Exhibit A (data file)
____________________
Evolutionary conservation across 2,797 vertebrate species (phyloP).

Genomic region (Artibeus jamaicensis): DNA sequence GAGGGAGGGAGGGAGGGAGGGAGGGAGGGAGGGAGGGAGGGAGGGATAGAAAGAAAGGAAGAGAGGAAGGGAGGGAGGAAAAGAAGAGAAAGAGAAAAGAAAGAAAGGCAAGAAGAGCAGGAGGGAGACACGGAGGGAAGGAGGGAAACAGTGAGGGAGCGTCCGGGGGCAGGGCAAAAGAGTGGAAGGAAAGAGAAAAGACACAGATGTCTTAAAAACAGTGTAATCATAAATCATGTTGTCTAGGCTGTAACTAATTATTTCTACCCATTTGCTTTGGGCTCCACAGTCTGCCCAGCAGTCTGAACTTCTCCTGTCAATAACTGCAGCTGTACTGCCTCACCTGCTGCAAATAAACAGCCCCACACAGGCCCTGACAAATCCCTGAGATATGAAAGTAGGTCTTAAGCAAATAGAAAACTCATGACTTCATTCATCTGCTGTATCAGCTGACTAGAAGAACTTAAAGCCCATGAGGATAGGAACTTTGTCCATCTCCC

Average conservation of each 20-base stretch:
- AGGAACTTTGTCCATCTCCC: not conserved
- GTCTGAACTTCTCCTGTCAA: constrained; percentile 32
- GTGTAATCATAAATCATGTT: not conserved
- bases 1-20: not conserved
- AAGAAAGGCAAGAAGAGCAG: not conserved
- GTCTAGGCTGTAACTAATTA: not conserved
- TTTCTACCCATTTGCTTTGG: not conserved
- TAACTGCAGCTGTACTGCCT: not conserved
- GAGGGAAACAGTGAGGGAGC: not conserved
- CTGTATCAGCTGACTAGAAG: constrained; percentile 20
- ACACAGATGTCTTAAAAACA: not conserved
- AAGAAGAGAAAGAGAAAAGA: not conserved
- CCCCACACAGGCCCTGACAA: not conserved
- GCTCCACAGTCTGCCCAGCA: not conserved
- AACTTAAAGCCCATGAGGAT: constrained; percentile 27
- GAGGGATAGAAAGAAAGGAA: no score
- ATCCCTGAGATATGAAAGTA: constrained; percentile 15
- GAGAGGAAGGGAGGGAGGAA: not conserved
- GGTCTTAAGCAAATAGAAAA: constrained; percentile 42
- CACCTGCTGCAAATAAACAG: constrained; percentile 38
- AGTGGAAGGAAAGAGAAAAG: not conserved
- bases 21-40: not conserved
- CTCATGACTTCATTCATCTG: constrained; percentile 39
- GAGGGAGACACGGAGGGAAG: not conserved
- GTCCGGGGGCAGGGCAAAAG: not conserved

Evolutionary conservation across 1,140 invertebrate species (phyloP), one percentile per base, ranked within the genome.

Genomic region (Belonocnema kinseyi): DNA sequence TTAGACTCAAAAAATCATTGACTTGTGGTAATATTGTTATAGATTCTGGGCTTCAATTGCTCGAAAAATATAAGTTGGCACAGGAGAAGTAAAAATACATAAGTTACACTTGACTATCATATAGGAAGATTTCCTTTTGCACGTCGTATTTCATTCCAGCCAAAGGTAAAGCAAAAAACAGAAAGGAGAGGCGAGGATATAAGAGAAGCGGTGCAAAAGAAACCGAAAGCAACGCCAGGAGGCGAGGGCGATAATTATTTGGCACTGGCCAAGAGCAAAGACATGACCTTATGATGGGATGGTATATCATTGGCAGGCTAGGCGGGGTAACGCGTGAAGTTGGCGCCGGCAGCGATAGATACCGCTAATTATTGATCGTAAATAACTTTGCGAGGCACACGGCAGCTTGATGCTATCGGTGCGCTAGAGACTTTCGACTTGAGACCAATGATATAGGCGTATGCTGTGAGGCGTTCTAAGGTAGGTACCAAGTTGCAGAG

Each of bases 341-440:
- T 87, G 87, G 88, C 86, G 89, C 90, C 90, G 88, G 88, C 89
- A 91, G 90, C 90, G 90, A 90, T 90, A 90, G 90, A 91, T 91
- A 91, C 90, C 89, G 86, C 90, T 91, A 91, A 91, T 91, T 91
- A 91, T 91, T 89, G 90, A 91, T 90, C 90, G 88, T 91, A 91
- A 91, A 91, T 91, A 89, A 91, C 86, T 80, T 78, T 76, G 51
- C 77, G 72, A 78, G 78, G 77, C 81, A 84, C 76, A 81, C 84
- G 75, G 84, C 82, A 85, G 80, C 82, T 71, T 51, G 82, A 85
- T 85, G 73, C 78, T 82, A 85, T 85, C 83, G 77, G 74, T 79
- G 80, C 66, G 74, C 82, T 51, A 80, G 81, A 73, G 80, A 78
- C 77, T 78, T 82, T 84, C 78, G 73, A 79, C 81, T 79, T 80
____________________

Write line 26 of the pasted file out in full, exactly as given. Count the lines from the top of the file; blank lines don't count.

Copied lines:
- CTCATGACTTCATTCATCTG: constrained; percentile 39